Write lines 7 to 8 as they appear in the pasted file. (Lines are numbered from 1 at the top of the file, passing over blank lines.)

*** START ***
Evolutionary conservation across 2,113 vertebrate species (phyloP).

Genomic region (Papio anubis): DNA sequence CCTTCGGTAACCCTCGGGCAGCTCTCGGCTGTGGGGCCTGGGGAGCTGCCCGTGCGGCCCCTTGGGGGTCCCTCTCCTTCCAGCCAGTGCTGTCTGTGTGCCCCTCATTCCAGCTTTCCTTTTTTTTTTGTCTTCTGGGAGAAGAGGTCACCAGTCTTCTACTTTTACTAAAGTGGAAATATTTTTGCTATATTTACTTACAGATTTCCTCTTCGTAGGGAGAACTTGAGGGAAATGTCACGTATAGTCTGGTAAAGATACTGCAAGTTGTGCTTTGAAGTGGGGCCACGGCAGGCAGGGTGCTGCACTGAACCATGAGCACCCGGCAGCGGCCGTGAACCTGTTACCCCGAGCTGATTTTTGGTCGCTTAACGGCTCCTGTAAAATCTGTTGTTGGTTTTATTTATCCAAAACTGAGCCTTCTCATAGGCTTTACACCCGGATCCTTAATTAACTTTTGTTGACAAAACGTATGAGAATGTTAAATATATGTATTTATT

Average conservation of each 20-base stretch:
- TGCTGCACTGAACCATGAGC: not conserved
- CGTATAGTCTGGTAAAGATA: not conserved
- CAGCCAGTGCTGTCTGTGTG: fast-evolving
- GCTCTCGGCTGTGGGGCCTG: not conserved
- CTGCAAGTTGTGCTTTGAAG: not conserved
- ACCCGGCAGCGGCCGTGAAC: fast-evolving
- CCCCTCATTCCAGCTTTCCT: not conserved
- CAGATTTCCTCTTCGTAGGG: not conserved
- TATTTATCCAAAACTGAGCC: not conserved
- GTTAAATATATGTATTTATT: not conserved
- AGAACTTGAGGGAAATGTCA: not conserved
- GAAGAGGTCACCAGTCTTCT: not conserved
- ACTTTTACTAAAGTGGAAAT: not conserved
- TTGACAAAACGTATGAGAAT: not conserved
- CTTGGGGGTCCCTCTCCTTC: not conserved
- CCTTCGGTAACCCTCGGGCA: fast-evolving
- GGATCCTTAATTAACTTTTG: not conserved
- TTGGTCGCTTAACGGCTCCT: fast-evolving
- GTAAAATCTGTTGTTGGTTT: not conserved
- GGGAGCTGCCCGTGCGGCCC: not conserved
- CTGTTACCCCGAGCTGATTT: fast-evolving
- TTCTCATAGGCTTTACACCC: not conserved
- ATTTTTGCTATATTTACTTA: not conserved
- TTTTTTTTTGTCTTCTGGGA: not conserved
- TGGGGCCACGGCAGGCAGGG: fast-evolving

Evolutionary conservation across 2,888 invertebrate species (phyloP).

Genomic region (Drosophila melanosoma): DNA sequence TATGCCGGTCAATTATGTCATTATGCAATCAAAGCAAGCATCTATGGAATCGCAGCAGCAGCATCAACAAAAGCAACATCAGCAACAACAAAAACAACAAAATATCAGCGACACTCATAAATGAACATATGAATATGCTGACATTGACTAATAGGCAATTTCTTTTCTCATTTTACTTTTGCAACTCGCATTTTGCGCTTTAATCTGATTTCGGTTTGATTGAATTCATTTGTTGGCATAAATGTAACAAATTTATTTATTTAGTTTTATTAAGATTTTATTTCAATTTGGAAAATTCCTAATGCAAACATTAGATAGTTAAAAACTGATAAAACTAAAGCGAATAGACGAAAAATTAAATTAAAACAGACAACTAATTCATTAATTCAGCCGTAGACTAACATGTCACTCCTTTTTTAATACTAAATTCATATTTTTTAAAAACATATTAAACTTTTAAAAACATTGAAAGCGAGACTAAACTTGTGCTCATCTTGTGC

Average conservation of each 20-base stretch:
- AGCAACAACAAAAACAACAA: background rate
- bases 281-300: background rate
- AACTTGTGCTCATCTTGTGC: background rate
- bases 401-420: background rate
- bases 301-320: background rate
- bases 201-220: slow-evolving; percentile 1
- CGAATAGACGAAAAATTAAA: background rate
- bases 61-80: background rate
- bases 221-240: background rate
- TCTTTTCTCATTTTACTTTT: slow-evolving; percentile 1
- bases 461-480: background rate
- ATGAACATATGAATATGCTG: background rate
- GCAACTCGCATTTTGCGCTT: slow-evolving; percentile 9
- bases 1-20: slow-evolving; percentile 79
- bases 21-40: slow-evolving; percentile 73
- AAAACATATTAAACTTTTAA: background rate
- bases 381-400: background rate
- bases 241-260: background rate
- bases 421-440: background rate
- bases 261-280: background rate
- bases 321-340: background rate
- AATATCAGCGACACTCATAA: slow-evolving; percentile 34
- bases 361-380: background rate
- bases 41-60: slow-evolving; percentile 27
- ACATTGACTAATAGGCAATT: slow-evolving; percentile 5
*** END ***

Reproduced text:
- GCTCTCGGCTGTGGGGCCTG: not conserved
- CTGCAAGTTGTGCTTTGAAG: not conserved